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My Life’s Birds: #382-387

April 21, 2010
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February 5, 2006 – Wrightsville Beach, NC – One of the best things about living in North Carolina is that the beaches, with their attendant fun and birding opportunities, are only a short distance away.  One can start in Chapel Hill and no more than two hours later, be standing on the shore of the Atlantic Ocean breathing in the salty sea air, watching the waves crashing on the sand, and (don’t tell my wife) watching any number of exciting seabirds.

I am not what you would call a football fan and neither was my new bride, so when Super Bowl Sunday rolled around I convinced her that we should take an extended road trip to the beaches around Wilmington.  I fully admit that I had an ulterior motive here.  I had been birding seriously again for not more than five months and I’d just sold one of my two racing bikes (a sharp little K2 cyclocross number that I honestly wish I’d kept to tool around on because it’s so useful beyond racing) to procure a brand new spotting scope.  It was time to put it through its paces and as great as it was on the local reservoirs, I needed a larger vista.  Hence the purely altruistic beach trip I pitched to my wife, because after all, who doesn’t like the beach… in winter.

The scope proved immediately useful picking up the white tracks of hundreds of Northern Gannets on the horizon.  They’re not hard to find off of any beach in the state during the winter months and several thousand individuals can be spotted over the course of a day in great white swarms over schools of baitfish.  Little Red-throated Loons are also common, but closer to shore and packing into the inlets as the tide goes out.  In winter they’re little more than slate gray and white birds sitting low on the water but I was over the moon at the lifer, one of those regular ocean birds that I was unable to find in Missouri.  Along the same lines were the massive and hulking Great Black-backed Gulls that patrol the beaches like the muscle-bound bully in those old Charles Atlas ads.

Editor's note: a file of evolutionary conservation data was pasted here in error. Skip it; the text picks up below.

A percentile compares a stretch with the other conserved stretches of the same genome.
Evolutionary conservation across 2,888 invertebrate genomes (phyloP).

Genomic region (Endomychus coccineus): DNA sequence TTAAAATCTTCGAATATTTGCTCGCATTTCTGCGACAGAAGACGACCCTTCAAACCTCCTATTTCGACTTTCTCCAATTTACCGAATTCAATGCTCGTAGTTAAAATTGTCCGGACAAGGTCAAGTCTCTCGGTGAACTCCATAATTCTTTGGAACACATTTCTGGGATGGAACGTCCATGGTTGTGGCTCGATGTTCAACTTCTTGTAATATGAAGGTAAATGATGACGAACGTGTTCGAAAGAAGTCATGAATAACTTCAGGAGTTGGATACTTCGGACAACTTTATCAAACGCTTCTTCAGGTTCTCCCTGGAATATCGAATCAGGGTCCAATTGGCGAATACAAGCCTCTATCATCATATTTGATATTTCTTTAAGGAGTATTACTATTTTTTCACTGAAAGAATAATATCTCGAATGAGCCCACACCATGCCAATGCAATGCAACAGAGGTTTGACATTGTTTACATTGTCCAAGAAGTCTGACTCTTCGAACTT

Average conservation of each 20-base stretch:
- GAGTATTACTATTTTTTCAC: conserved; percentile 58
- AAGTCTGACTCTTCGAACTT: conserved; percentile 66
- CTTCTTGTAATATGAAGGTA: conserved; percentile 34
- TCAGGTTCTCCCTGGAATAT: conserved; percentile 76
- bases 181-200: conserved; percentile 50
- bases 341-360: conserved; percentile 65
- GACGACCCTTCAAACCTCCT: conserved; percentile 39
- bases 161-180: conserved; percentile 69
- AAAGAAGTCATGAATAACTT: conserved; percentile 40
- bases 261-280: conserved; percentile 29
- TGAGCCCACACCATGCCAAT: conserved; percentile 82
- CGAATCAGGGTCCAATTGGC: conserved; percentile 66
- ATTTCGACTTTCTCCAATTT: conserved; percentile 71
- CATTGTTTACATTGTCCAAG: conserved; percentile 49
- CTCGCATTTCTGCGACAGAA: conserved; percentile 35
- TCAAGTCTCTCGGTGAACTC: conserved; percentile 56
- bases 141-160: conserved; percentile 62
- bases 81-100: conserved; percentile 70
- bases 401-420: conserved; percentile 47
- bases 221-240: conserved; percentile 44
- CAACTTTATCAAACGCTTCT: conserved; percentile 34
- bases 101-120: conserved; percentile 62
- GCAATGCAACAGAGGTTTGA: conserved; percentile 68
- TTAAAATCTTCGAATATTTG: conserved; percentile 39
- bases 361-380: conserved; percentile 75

What had drawn me to Wilmington in the first place was the report that there was a Great Cormorant frequenting a rocky groin on the south end of the island.  It was at this point I had assumed that this was a exceptionally rare bird for North Carolina being so far south of it’s normal range.  I’ve since learned that Great Cormorants are unusual, but tend to be extremely predictable in that this very same individual, that we did end up seeing by the way, was probably the very same Great Cormorant I’d fine for the next three years in precisely the same place, including during my big year run two years later.  Go figure, birds are nothing if not unpredictable, and in this case, conversely completely predictable.

The Great Cormorant was cool and all, but the best bird of the day was one I found by myself completely unexpectedly.  At the north end of Wrightsville Beach is an inlet that is known for being a hot shorebird spot nearly year round.  When I pulled out my scope I was shocked to find a weird looking gull sitting on a sandbar quite close to the road.  It was large, dark-mantled, and yellow-legged.  I was hardly the type of birder who was ready to tackle weird gulls, but with a little help from my trusty Sibley I was confident I’d turned up a Lesser Black-backed Gull.  I snapped the photo to the right through my new scope as a souvenir of the proud moment, a photo that has since sat on my hard drive doing nothing but taking up space until right now.

As I think back on that moment now, that may have been the second that I really became a “birder” again.  Once you take a fairly difficult identification by the horns and knock it out yourself without any help or direction, well, that’s about as good a feeling as there is in this hobby.  The small flock of Red Knots on the sound side right before we headed home was just the icing.  We got home just after dark, ordered in food, and watched the end of the Super Bowl.

It was a great day at the beach from my perspective, the first of many I’d have in North Carolina, but it was the last time my wife would go with me without a specific understanding about birding and time spent devoted to it.  Seems at that point she knew I was a birder too…

NORGAN from wikipedia

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